If there was a decisive downside penetration of 570 ahead, OEX would be vulnerable to a fall to 563-562. Even then, it's quite possible the Index would wind up the week at or above 570. I think we're seeing a lack of buying interest rather than heavy across the board sell intentions.

Bullish 'sentiment' rebounded by the end of the past week. I would be more inclined toward buying calls if and when there is at least a day or a few days when put activity gets heaver than seen in recent weeks.

It's not enough to buy calls in an area that is proving to be 'support'; rallies from there may still be lackluster and limited in upside point potential. Meanwhile, premiums erode away in sideways trends. Good for sellers of options.

The Dow 30 Average (INDU) continues to falter in the same area, around 10940-10950. It will take strong upside follow though above 10950 to suggest that 11000-11050 would be retested. Two consecutive closes above 10940 would be a bullish plus, even if 11,000 didn't get challenged right away.

INDU reversed from the area of trendline support suggested last week in the 10730 area, with the actual reversal coming from 10740. Close enough. The bullish up trendline now intersects in the 10780 area and is near technical support. Next support and a pivotal one, is at the prior intraday low at 10661. If this prior low was pierced, further downside potential is to at least 10600.

A 'midrange' neutral on the stochastic model and nothing much of trading significance. It's all in what happens back the recurring 'line' of prior highs. Until there's a close above 10940 and a rally from there, the INDU pattern could that of a Head & Shoulder's top. More important than this speculation is that the up trendline has kept intact; with so many lows at this trendline to make it the PIVOTAL technical support currently.

Key immediate resistance is at 2300; then at 2315, at the previous high. The all-time 2333 peak is likely major resistance.

The minor trend has been down, although the recent low around 2235 wasn't far under the prior 2241 low; and of course, prices rebounded substantially by the end of the day on Friday. Nothing is convincing me yet however that COMP won't at some point put in a lower low, especially down around the lower end of the downtrend channel highlighted below.

Note that Thursday's intraday stopped right at the 21-day moving average. The longer COMP trades under this pivotal average the more potential I see for a fall to the lower (moving average) 'envelope' line in the 2200 area. Such a move would of course set up a possible 'test' of the 2190 intraday low seen at the beginning of the year. A close over 2300, not reversed the next day, sets up an opposing bullish outlook.

As discussed last week, the prior 1633 early-January low in the Nasdaq 100 (NDX) was the key technical support and it held in the week past, with the low a few points above the prior bottom.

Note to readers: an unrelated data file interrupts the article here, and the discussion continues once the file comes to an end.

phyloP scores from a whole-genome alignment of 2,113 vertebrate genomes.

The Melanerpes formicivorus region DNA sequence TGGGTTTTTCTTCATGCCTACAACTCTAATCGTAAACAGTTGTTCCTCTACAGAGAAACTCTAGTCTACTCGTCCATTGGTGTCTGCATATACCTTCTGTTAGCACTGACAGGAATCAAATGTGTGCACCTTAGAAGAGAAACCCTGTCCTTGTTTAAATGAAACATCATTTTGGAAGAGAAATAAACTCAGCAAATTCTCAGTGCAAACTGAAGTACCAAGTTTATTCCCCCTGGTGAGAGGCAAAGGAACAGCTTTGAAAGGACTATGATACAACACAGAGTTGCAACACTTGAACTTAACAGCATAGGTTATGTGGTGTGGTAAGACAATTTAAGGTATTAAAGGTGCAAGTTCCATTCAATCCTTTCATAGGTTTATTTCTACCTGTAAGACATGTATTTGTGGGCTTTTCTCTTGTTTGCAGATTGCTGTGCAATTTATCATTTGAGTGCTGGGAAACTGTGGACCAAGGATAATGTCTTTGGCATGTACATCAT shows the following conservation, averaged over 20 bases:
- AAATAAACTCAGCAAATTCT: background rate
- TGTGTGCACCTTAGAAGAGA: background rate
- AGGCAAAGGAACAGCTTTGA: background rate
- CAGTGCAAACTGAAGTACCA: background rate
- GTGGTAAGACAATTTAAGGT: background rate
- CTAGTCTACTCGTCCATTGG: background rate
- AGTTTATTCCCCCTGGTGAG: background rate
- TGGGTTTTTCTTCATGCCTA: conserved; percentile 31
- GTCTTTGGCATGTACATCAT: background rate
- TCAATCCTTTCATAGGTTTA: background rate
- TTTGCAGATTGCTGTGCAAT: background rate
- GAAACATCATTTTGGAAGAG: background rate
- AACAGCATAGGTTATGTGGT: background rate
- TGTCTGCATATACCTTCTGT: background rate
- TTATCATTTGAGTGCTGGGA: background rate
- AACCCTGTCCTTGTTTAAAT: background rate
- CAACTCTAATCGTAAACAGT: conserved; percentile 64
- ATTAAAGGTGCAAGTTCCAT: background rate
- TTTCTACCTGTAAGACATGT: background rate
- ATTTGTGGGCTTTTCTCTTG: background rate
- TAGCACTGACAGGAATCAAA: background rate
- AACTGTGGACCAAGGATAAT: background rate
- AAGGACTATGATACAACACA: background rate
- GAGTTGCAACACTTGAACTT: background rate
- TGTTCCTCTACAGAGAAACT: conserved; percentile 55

I'm not sure NDX is done on the downside. The rally to resistance implied by the top end of the last downside gap at 1685 couldn't be overcome at all. New lows for the move were seen the next day. NDX could rally up toward the upper end of the downtrend channel, meet resistance around the top end of the channel around 1692, then start slipping again. On the other hand, there is buying interest in some key tech stocks rebounding from prior lows. It will be interesting to see how this plays out.

If NDX can climb back above the minor down trendline, the next important test and implied resistance, is the prior 1723 intraday high as noted on the NDX daily chart below. In the current environment I rate it a tough challenge to pierce the prior high.

So far, NDX has a potential double bottom that has set up or is forming and is a key chart consideration; sound technically to have exited puts when the Index rebounded from the area of the early-Jan. low.

41.5 is immediate technical resistance in the Nasdaq 100 tracking stock (QQQQ), at it's down trendline. A close over 41.5, coupled with the ability to hold this area on subsequent pullbacks, would suggest upside potential back up to re-test the prior 42.4 high.

40.2 remains support implied by the prior early-January low. Based on both the daily and the hourly chart (not shown), the Q's likely trading range ahead looks like around 40 on the downside to 42-42.4 on the upside. 40 should be the low end of the range for a while, but there could be price action around Friday's low at 40.25 again.

If Friday's low was going to be a major upside reversal, with NO further approach again to the low-40 area, I would have anticipated a bigger jump in volume. Stay tuned on this!

Good Trading Success!

Please send any technical and Index-related questions to me at Click here to email Leigh Stevens Support [at] OptionInvestor.com with 'Leigh Stevens' in the subject line; not only for answer, but also for possible use in my coming week's Trader's Corner article. Your emails are appreciated and where I learn what you are thinking or wondering about. Yea!

1. Technical support/areas of likely buying interest are highlighted with green up arrows.
2. Resistance/areas of likely selling interest: red down arrows.
[Gray up/down arrows: support/resistance levels that got pierced]
3. Index price areas where I have a bullish bias or interest in buying index calls (or selling puts or other bullish strategies).
4. Price levels where I suggest buying index puts (or, adopting other bearish option strategies).

Trading suggestions are based on Index levels, not a specific option (month and strike price) and entry price for that option. My outlook often focuses on the intermediate-term trend (next few weeks) rather than the next several days of the short-term trend.

Having at least 3-4 weeks to expiration tends to be my guideline for trade entry choice. I attempt to pick only what I consider to be 'high-potential' trades; e.g., a defined risk point would equal in points only 1/3 or less of the index price target.

I most often favor At (ATM), In (ITM) or only slightly Out of the Money (OTM) strike prices in order not to 'overtrade' my account. Exit or 'stop' points, as well as projected profitable index price targets, are based on my technical analysis of the indexes.

Index Wrap Archives